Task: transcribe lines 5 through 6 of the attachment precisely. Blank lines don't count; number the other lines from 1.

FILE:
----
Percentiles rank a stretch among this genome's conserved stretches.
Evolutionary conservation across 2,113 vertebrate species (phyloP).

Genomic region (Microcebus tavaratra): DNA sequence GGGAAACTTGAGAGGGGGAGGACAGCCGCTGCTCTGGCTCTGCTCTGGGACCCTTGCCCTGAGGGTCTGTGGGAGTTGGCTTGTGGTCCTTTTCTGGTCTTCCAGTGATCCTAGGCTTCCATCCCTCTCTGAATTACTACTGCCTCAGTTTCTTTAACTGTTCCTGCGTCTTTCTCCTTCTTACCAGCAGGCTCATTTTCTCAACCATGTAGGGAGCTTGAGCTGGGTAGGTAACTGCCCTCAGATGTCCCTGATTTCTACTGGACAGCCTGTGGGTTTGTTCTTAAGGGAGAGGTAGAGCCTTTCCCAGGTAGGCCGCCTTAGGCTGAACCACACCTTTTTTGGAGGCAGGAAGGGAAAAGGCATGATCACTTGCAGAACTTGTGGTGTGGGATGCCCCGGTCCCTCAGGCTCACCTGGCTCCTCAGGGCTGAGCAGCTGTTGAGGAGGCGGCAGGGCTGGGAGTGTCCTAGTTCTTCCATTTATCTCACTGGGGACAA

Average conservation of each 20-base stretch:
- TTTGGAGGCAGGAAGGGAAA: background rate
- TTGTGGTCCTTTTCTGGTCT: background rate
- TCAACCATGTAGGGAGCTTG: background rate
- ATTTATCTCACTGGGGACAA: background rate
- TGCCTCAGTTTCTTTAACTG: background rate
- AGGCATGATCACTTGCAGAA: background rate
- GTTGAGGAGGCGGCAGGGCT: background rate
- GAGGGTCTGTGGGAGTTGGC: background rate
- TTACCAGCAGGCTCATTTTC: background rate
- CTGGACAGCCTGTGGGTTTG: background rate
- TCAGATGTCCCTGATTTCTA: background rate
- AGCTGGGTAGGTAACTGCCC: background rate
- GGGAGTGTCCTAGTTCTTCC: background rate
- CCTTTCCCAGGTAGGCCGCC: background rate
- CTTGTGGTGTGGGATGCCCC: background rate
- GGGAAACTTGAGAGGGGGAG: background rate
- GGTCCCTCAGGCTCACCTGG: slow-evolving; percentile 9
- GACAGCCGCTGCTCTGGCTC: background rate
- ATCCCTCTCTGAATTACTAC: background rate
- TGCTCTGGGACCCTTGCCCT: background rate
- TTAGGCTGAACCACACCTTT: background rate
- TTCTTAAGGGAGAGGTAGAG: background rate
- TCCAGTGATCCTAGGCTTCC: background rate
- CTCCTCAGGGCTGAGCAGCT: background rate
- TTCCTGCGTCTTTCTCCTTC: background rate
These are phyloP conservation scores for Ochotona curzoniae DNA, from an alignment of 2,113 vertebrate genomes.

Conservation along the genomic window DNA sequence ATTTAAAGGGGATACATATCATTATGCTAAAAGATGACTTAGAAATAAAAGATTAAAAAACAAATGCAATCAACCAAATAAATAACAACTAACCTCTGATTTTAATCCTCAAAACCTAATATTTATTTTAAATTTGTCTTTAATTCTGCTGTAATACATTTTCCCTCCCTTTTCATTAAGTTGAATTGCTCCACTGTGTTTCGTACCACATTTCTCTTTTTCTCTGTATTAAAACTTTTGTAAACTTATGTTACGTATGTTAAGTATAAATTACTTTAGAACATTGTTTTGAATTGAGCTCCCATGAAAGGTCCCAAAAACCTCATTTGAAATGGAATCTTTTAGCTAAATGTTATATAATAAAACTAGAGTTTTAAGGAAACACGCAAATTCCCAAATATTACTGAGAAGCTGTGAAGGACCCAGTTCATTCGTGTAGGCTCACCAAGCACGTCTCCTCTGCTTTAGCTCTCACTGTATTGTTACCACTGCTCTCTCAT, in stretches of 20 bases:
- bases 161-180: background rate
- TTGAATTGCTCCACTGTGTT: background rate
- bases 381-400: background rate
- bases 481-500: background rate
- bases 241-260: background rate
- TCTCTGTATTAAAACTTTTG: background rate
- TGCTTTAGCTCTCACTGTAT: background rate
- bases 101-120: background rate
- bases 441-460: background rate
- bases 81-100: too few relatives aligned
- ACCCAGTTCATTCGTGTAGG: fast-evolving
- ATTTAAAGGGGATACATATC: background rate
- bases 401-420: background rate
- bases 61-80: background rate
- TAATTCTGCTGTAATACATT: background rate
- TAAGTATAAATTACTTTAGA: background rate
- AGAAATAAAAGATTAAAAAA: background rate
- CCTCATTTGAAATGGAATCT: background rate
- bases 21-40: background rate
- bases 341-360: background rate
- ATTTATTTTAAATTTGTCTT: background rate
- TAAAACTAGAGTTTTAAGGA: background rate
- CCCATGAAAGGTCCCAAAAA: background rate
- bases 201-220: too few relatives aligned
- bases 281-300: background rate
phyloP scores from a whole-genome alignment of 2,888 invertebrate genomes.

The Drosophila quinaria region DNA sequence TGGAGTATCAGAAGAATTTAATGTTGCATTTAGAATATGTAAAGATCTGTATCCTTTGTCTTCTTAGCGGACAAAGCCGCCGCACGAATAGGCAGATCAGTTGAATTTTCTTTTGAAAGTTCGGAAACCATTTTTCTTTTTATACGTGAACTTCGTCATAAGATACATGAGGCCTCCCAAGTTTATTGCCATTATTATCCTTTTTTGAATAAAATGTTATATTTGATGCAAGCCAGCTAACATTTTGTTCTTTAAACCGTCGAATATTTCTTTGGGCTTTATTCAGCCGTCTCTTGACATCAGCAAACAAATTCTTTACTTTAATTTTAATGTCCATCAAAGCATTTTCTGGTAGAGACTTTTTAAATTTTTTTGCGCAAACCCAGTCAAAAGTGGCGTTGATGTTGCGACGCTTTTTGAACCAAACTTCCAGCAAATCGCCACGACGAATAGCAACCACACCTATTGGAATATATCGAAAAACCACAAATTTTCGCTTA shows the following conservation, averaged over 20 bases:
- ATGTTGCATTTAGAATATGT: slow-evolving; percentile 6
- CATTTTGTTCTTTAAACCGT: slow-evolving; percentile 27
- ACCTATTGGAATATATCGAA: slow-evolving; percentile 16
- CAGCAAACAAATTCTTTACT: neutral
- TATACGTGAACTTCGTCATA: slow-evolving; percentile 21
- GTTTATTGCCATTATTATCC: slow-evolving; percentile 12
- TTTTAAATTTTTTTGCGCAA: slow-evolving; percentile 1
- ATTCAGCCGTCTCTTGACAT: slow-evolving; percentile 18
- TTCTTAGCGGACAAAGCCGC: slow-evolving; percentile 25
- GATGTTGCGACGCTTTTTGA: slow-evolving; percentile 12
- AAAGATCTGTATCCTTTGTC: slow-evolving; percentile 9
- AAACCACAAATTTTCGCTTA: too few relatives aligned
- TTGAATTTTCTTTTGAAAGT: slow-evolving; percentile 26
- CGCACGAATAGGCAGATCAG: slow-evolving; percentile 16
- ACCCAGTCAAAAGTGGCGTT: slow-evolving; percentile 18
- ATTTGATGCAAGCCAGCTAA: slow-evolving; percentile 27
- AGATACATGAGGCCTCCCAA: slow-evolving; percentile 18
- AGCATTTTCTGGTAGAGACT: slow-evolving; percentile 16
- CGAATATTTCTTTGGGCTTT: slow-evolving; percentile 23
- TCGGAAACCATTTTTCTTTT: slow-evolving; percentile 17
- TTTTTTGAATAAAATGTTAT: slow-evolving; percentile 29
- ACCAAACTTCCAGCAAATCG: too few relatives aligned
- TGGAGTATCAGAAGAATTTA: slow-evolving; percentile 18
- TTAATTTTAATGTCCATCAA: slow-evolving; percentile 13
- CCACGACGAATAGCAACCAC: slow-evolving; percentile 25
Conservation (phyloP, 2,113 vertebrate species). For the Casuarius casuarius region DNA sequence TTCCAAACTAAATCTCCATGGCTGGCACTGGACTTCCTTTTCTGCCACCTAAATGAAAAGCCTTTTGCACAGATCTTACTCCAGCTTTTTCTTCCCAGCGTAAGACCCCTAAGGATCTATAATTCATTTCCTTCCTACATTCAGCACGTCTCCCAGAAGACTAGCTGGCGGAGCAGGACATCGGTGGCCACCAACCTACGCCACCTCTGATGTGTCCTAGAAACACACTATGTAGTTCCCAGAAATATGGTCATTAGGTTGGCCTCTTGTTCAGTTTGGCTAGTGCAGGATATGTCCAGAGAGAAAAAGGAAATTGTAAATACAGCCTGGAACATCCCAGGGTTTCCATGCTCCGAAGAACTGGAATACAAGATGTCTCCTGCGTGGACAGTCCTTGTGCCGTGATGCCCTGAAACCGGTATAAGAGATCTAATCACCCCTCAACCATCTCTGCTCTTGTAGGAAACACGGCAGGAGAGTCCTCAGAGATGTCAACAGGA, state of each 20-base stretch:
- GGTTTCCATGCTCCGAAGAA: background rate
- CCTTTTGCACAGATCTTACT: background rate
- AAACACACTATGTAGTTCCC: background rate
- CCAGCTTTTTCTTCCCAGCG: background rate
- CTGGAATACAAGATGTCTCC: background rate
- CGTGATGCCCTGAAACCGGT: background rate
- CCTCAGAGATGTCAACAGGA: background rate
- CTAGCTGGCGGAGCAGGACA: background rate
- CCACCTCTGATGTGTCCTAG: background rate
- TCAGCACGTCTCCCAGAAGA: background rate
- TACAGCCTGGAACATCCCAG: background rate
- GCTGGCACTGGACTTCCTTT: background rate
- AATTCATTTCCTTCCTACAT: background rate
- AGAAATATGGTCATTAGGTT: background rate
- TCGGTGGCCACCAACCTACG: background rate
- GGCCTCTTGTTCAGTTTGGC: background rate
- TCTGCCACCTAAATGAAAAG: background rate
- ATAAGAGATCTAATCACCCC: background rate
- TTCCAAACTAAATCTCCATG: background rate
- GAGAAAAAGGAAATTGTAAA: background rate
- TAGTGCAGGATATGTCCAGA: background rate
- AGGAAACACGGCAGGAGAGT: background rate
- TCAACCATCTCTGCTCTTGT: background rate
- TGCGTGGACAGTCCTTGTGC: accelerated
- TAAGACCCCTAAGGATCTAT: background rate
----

- TTTGGAGGCAGGAAGGGAAA: background rate
- TTGTGGTCCTTTTCTGGTCT: background rate